2 PIN ELECTRICAL PLUG
If you happen to carry any electrical stuff like hair dryers or just a simple charger for your mobile telephone - you will have to take into account that the electrical systems admit only the 2 pin round plug as shown in the picture. If you are coming in from Britain you might want to buy an adapter to be able to use your stuff in Spain. It may be a little difficult to get it in any normal electrical store. If you happen to have a El Corte Ingles department store near you - they sell adapters for different systems.
The Spanish system is compatible with most European plug sockets – except mainly for the British 3 pin plug - so get that adapter.
This is the Ibsen Restaurant...
This is the Ibsen Restaurant in Torrevieja. It's a touch of Norway and its very good. Recommended highly, and the good thing for me, is that it is situated only one minute walk from my apartment. :-)
The Owner and the staff The Tomatosoup is great, Beef Steak is Heaven !!!
Cabo de Sant Antonio
I'm not sure how we did it but, after driving through downtown Jávea for a quick look, we gradually worked our way uphill as we left town and happened to spot a brown 'attractions' sign pointing to Cabo de Sant Antonio. We went in that direction and soon found ourselves really climbing up and along a winding road - it was looking good. Not long afterward, there we were at the cape with its ~500 ft cliffs dropping straight down to the Sea below.
This small area of 270 acres (110 hectares) was made a natural reserve in 1993 to protect the local ecosystem between sea level and the tops of these cliffs. As we walked toward the cliff over the extremely rough and jagged rocks making up the cape, we came across numerous information signs describing the types of vegetation we were seeing. The cape was named after the patron saint of a hermitage that was located here in the 1300s, with its ruins still visible (although we never found them).
A heavy rope has been run along the cliff edge to prevent people from getting too close, but it was down on the ground in many places so there is nothing to stop visitors from walking right off the edge. We got as close as we dared but had to be careful because of the strong wind gusts coming down off the nearby 750 m (2470 ft) Montgó mountain trying to give us a push from behind. It reminded me a bit of Cabo de Roca in Portugal where we experienced something similar, including seeing a memorial plaque to a young German man who lost his life that way.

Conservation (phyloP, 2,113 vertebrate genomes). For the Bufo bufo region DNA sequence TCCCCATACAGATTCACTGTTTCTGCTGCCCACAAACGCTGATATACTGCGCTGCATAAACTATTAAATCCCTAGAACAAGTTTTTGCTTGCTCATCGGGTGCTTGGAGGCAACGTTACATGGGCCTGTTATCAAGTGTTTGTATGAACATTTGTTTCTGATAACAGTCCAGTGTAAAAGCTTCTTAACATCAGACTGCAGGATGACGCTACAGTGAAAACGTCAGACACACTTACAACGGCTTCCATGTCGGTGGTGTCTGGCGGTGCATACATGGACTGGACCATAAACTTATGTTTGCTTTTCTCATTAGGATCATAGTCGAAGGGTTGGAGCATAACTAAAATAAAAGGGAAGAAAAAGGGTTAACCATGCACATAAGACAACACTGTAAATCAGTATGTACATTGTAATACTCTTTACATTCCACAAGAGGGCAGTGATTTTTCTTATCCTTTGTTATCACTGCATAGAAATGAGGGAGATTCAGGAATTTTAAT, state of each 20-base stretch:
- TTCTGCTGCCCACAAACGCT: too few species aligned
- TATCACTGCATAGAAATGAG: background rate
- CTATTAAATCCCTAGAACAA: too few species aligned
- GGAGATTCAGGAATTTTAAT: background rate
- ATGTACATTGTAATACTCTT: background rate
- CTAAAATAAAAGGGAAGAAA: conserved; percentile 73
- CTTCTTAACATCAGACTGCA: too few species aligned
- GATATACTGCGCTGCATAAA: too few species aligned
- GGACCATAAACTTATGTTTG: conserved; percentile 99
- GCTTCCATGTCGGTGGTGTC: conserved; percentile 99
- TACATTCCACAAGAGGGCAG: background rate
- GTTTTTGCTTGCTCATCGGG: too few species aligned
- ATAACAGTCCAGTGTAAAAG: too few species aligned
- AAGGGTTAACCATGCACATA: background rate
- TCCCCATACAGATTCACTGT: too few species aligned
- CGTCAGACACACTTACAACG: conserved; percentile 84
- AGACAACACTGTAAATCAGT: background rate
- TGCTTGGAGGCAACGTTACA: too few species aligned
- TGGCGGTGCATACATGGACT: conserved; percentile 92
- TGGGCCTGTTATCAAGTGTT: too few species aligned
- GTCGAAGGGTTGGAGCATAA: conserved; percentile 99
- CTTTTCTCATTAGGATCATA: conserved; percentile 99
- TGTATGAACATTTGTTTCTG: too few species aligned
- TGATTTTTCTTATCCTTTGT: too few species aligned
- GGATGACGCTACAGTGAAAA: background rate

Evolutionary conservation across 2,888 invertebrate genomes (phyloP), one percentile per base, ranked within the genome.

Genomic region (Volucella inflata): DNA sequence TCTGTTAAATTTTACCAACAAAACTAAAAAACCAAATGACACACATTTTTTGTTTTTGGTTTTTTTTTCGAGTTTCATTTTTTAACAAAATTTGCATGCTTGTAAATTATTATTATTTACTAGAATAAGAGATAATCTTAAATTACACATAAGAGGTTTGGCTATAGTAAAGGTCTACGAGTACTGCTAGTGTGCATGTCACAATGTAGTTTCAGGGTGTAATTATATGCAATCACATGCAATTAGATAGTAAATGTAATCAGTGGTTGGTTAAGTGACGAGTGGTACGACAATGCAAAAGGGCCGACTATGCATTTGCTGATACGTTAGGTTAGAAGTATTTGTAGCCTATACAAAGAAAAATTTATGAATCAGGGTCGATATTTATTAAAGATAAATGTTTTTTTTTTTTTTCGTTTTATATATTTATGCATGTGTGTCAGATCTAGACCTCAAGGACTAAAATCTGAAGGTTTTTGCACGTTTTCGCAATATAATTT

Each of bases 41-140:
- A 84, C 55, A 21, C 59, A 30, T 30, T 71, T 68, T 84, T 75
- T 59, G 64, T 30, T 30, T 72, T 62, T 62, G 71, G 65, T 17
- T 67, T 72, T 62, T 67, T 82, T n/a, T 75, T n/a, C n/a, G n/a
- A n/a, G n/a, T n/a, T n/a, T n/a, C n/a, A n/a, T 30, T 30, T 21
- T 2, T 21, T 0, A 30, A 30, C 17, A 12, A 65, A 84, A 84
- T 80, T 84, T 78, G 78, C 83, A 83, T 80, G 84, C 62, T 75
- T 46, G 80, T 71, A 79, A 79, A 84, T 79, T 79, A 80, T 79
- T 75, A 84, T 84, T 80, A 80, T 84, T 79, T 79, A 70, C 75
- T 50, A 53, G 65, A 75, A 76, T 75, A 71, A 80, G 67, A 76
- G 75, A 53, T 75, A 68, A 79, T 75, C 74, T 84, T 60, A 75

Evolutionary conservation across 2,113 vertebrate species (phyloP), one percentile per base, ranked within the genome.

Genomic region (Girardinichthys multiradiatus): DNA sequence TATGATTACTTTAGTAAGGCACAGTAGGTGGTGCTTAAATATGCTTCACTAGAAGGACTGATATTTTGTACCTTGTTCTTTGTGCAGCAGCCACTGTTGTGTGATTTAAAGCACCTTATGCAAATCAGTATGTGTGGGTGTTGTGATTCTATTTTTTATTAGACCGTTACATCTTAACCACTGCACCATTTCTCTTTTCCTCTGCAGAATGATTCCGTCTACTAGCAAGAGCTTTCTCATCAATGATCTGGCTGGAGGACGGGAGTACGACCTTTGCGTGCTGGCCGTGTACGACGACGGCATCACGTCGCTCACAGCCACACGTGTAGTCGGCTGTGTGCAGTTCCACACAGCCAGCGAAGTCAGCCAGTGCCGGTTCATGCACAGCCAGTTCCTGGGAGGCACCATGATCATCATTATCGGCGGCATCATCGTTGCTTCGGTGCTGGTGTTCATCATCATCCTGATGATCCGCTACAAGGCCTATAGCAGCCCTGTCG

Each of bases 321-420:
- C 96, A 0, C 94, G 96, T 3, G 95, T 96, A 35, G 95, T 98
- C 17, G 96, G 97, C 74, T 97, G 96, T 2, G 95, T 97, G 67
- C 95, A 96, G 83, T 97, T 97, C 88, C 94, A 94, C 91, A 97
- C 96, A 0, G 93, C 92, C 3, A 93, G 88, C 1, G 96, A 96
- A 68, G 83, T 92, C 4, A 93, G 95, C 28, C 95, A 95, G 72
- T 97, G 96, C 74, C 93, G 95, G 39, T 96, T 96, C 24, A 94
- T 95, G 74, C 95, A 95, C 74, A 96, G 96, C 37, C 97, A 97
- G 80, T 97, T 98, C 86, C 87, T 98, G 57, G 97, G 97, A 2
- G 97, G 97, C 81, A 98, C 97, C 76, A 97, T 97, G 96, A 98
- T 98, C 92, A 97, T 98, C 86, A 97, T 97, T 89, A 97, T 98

A visit to the Isla de Tabarca is practically a must-dotrip for anyone visiting the Costa Blanca. It is the only inhabited island in the Region of Valencia and is located opposite the city of Alicante, 11 nautical miles offshore and near the Santa Pola headland. In fact, it's more than just an island: it's a small archipelago that comprises the islets of La Cantera, La Galera and La Nao as well as the Isla de Tabarca itself. It is approximately 1,800 metres long and measures some 400 metres across at its widest point.
In the past, its shores were a refuge for Berber pirates and, in the 18th century, King Carlos III ordered the island to be fortified and a town built, in which to house several families of Genoese fishermen who were being held prisoner in the Tunisian city of Tabarka.
The walls surrounding the town have been officially declared a Historical and Artistic Site and an Asset of Cultural Interest.
The island's waters have been officially declared a Mediterranean Marine Reserve for their excellent quality and for the biodiversity of their flora and fauna.
A visit to the island usually lasts one day. There are numerous departure times from the port of Alicante, although the regularity of these depends upon the time of year. The boat ride is comfortable and lasts for around one hour. The island can also be reached from Santa Pola, Guardamar, Torrevieja and Benidorm.
Once on the island, visitors can enjoy the coves and beaches with their crystal-clear waters and a picturesque fishing port with excellent eateries offering the opportunity to try the traditional "caldero", the island's typical dish.
We recommend a stroll through the town and a visit to the island's museum.
Visitors can now even enjoy an overnight stay on the island, thanks to the recent opening of accommodation.
The boat trip to the Tabarca Island can be comfortably made from Alicante, Santa Pola, Guardamar and Benidorm.
Timetables: At Easter and over the summer season, there are several departures every day of the week.
Outside of the summer season, there is a return trip on Thursdays, Saturdays and Sundays.
Approximate journey time: 1 hour.
Plaza de los Luceros
Plaza de los Luceros is a square in the confluence of 4 avenues: Alfonso X el Sabio, Avda. de la Estación, Paseo de Federico Soto and General Marvá. The fountain in the center is a nice sculpture of Daniel Bañuls. The four horses represent the four brute forces of Nature. Also the four seasons are represented.
This square is the place where every year, during the festival of Hogueras de San Juan (June 19 to 24), the “mascletá” takes place. In the first photo, the square is prepared for the firecrackers.